Richard North, 15/08/2018  
 


In July 2016, Peter Lilley received from me a copy of this document, the Leave Alliance Brexit Monograph 2, entitled "The WTO Option and its application to Brexit". In it, I concluded that the option was "a very dangerous and potentially expensive option which could do significant damage to the EU and UK, the effects of which could be long-lasting".

I know he read it because, a month later he issued a rebuttal, attempting to counter my points. In fact, he only offered six points, some of which refer to arguments I don't recall making.

His core argument was that I was under-estimating the power of the status quo. "It may be logical and theoretically possible", he asserted, "to declare all existing customs and other trade facilitating agreements and procedures invalid – but it won't happen! Indeed, so far as I am aware that has never been done even to countries subject to trade sanctions".

Thus, in the view of the Noble Lord, although we might leave the EU without an agreement and, in accordance with Article 50, the treaties would cease to have effect – thereby negating all existing customs and other trade facilitating agreements and procedures – these would continue in effect.

As regards the Union Customs Code, running to over 1,300 pages, Lilley translated this into 1,600 pages and declared that "the UK can and should incorporate them into UK law, with relatively minor amendments". And this was his considered response to my comments that:
Outside the EU, though, it is unlikely that this law could just be copied out. Substantial adaptation would almost certainly be needed. This would be a complex and time-consuming process and, assuming that the UK had lost Union law as a result of the expiry of the Article 50 process, it might be an unplanned event.

No doubt a series of emergency orders could be rushed into place but, during the period when new legislation was being produced, there would be no legal code applying to UK Customs operations.

Temporary measures aside, it is difficult to see how a comprehensive code could be quickly or easily replicated, even if there were the personnel available with the necessary skills and experience. This might be further complicated by certain aspects requiring Union and international recognition.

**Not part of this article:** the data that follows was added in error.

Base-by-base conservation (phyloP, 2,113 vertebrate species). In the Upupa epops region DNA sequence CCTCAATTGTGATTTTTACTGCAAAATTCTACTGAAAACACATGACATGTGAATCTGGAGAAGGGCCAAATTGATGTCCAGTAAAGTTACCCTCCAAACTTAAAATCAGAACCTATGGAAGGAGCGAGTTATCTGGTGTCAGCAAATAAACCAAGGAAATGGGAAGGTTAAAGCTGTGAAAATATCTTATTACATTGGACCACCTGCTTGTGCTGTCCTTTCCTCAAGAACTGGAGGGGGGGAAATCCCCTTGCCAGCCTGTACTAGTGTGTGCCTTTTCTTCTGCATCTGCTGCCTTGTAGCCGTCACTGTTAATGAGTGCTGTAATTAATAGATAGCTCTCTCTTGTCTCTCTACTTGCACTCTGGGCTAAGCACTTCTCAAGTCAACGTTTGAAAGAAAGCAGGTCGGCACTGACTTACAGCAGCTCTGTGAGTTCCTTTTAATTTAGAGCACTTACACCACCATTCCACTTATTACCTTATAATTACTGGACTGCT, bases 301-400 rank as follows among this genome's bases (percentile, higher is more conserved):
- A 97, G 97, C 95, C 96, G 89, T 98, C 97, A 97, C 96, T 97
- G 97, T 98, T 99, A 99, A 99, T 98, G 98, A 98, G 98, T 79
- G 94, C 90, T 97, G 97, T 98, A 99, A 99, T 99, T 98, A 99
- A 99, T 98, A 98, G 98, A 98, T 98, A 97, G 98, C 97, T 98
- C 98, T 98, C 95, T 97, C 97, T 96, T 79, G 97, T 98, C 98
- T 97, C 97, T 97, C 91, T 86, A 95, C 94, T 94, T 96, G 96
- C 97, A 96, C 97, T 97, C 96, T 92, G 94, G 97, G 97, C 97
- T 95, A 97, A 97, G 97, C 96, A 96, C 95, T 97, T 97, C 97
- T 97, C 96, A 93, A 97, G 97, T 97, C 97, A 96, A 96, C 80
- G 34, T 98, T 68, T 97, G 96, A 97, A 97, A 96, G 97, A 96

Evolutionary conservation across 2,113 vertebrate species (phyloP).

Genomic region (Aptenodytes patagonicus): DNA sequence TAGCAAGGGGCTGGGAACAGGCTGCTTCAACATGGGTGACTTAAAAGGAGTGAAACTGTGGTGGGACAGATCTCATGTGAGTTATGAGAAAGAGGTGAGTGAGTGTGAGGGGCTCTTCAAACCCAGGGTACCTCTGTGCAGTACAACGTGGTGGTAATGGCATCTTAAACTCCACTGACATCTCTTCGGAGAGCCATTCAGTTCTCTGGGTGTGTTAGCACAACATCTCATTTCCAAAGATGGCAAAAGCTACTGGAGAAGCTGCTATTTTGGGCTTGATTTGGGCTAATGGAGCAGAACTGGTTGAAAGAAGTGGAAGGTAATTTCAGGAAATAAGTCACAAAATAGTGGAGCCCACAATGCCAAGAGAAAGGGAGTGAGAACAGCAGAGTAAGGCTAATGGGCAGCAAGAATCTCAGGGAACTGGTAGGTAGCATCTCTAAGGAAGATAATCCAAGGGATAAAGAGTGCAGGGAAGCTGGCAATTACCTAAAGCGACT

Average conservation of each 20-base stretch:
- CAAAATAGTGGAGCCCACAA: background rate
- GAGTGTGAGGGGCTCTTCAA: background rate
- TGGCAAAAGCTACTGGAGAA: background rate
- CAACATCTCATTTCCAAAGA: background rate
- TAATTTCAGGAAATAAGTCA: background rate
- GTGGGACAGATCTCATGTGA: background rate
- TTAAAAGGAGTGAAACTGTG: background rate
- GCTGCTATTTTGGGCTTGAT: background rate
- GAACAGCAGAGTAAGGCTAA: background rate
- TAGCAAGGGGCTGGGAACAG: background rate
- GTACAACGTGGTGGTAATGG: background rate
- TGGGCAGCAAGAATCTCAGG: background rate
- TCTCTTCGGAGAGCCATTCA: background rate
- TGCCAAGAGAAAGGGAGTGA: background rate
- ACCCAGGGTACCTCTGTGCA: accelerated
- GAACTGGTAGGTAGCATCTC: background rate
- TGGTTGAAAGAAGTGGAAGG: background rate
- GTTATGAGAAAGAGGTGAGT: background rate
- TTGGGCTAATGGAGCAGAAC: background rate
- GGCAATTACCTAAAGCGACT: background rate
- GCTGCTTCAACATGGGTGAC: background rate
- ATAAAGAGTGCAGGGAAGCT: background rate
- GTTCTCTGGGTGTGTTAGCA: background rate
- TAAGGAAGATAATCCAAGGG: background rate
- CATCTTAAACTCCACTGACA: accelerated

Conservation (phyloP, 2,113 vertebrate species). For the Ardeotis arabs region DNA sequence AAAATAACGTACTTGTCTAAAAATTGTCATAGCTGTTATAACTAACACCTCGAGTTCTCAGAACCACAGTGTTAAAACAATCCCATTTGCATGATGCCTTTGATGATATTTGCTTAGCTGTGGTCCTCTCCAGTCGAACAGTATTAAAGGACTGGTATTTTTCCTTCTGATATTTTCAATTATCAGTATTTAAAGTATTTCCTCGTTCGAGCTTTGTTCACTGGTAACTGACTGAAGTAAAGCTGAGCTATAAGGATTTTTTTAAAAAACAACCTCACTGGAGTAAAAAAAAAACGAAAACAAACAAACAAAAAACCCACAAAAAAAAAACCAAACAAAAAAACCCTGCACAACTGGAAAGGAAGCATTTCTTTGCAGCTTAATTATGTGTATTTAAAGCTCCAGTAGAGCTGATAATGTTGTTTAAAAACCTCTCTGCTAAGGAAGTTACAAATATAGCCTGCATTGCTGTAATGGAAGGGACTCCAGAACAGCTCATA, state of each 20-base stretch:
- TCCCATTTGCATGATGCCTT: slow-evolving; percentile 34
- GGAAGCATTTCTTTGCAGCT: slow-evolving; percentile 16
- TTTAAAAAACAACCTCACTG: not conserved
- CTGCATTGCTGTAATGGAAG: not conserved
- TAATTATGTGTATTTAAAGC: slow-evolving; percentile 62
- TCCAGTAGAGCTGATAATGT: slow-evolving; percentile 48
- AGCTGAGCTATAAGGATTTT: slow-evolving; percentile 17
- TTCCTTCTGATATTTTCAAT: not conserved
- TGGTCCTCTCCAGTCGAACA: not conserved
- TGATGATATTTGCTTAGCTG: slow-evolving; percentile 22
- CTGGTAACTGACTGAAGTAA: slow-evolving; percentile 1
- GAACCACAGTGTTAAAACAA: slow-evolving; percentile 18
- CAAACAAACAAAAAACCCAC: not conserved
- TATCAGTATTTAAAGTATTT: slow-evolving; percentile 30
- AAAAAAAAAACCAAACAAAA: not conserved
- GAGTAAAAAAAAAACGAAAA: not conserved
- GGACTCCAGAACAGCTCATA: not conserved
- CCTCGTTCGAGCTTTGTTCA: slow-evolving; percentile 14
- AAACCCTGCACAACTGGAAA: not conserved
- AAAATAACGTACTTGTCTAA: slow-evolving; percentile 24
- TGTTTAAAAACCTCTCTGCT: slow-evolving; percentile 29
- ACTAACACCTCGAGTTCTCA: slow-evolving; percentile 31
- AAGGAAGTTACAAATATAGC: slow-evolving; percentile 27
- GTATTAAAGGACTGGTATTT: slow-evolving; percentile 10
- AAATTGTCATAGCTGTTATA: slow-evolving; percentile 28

As regards access to EU Member State markets, he offered what has become the mantra on such issues, that "the UK starts off in full conformity with EU product regulations etc so there can be no problem agreeing 'regulatory conformity' at the point of Brexit, even if we have to agree at a later stage how to avoid divergence".

And when it came to the 900 or so formal agreements that the EU has with its trading partners, these presented no problem. Said Lilley:
We should be able to novate to the UK the network of trade facilitation agreements to which the EU is party, again with only minor technical amendments. The fact that such agreements exist between all WTO members, even those which have no bilateral Preferential Trade Agreements and even between countries hostile to each other, suggests that they are unlikely to be thrown aside for bureaucratic reasons or to teach us a lesson.
Two years later, the Noble Lord is arguing in The Times that it is time to recognise that "no deal" is likely, leaving us to trade with the EU on World Trade Organisation terms.

Interestingly – and perhaps indicative of the weakness of his original arguments – Lilley does not rely on any of the points he made back in 2016. But since then, the issues have to a certain extent clarified and certain specific issues have been highlighted as constituting the downside of what is called the "WTO Option".

The more prominent of these - motorways becoming lorry parks, food and drug shortages, planes grounded - Lilley dismisses out of hand, asserting that they emanate "largely from Remainers’ fevered imaginations".

As with so many others, the man drops into the familiar binary framing – leavers versus remainers. Never mind that, long before the implications of a "no deal" exit were being rehearsed in the legacy media, this leaver was raising the alarm. But while then I might have been the focus of Lilley's scorn, I have since become invisible.

Nonetheless, the sloppiness and superficiality of the media alarums has given Lilley something of an opening, which he exploits with relative ease. "How we control imports is in our hands", he says, going on to assert that: "Lorries laden with fresh food will not be queuing for hours at Dover since Dover sees no need for new physical checks".